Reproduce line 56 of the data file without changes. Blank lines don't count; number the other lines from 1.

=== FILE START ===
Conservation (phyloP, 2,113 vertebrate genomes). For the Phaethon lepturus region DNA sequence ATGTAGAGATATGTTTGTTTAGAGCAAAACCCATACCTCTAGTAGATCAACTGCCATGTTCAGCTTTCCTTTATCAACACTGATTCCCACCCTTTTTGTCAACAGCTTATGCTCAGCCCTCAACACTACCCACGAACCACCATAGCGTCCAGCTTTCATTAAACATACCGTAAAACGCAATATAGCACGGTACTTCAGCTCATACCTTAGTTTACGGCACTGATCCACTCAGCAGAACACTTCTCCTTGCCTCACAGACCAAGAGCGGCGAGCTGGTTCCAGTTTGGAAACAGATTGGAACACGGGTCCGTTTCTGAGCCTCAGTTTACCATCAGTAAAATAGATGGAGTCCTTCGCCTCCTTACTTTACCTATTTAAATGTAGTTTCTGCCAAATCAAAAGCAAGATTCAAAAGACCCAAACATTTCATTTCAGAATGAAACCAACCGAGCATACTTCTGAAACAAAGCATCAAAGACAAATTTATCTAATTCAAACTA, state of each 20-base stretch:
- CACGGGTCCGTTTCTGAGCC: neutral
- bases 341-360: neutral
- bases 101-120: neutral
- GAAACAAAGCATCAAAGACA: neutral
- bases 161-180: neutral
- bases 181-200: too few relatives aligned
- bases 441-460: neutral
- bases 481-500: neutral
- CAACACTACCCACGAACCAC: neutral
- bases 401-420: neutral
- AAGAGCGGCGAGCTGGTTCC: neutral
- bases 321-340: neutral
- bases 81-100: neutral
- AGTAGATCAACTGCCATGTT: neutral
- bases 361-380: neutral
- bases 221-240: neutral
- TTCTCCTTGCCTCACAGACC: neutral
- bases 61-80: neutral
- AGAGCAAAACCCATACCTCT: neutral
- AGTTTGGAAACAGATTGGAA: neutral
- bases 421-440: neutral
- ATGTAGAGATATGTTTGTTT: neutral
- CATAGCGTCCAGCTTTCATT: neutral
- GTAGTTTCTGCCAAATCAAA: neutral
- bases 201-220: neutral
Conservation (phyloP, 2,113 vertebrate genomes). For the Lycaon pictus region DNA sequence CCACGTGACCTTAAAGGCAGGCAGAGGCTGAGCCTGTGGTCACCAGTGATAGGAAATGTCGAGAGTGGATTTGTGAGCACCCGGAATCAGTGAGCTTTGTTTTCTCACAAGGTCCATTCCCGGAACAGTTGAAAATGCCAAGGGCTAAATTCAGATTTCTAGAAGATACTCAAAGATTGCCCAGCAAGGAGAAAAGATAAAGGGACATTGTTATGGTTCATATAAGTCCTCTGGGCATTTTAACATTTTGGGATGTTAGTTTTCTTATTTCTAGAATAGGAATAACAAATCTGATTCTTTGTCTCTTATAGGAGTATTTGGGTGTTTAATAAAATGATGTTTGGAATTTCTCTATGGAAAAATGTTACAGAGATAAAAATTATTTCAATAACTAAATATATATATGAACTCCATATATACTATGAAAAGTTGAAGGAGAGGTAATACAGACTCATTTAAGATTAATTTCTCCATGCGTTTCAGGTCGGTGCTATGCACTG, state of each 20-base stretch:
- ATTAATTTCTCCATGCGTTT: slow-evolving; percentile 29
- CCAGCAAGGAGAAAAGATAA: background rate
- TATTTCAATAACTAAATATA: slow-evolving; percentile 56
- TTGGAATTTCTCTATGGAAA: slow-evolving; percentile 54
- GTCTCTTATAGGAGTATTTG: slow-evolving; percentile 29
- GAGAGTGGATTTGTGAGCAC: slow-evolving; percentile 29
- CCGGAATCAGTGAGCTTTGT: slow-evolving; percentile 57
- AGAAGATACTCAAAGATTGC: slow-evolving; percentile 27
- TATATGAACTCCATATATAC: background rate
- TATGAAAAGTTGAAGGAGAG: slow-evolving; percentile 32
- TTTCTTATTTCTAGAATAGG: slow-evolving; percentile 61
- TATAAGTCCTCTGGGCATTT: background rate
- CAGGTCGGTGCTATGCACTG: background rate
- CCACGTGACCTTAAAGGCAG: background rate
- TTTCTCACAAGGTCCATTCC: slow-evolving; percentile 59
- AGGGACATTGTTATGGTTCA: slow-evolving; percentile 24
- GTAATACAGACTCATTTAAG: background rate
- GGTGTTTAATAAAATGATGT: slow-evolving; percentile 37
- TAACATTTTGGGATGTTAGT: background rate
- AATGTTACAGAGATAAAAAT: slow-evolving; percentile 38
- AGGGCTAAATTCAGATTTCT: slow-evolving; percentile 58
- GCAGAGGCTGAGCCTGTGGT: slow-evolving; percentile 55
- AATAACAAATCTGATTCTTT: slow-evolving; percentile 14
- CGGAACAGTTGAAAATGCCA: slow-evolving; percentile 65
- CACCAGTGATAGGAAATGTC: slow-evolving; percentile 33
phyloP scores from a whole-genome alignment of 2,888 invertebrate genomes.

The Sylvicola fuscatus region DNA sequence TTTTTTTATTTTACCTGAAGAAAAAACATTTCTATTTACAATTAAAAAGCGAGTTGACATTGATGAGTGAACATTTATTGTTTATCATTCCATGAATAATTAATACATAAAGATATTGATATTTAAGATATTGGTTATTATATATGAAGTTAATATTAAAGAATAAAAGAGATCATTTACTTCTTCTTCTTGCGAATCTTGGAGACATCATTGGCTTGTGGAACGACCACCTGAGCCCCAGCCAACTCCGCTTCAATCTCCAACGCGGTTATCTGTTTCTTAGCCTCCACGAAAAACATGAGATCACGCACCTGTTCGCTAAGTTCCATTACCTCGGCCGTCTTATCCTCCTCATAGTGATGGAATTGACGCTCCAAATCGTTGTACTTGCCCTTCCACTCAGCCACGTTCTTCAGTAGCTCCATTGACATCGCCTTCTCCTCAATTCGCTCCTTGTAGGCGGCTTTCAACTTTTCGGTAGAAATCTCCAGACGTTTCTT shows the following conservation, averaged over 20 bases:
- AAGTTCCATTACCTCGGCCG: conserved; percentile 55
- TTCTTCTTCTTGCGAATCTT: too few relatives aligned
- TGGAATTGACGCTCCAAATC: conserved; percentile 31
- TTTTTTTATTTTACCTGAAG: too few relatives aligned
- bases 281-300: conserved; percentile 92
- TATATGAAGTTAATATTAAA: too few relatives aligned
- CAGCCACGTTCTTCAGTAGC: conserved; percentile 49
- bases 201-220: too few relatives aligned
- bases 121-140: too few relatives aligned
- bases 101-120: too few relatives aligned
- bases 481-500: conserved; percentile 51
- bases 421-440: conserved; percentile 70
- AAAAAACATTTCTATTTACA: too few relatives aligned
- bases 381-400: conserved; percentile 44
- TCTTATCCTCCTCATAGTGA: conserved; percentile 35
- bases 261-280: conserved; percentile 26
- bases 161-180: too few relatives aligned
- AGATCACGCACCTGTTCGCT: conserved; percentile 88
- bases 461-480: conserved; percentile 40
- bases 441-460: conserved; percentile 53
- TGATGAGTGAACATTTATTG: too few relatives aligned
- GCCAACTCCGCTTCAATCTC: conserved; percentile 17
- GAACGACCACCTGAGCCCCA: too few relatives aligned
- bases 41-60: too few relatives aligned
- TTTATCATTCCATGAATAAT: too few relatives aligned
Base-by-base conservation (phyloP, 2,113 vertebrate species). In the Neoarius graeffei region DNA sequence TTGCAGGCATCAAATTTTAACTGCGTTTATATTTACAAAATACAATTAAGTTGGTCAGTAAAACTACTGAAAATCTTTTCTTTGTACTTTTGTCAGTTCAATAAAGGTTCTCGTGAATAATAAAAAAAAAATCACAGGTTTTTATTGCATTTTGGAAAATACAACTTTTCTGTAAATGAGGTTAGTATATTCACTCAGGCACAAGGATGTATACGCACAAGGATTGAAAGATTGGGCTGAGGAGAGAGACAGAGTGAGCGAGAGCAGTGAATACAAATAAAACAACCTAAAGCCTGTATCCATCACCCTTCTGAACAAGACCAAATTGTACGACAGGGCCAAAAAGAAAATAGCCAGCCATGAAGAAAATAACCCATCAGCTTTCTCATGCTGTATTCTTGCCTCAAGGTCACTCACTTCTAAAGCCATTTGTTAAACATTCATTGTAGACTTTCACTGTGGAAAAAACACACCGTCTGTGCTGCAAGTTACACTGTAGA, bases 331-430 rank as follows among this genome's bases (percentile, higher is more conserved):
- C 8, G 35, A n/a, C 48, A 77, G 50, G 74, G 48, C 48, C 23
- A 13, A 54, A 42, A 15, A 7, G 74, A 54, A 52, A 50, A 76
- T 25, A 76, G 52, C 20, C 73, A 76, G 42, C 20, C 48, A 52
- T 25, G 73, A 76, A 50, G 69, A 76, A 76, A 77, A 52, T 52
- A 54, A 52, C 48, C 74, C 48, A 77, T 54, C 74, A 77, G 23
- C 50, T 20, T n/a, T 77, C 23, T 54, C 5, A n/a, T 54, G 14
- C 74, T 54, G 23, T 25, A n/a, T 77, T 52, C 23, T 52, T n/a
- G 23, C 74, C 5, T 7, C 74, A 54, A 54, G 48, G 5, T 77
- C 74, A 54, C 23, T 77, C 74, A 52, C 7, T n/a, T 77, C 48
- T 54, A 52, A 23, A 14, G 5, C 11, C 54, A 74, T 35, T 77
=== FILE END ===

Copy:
- TTCTTCTTCTTGCGAATCTT: too few relatives aligned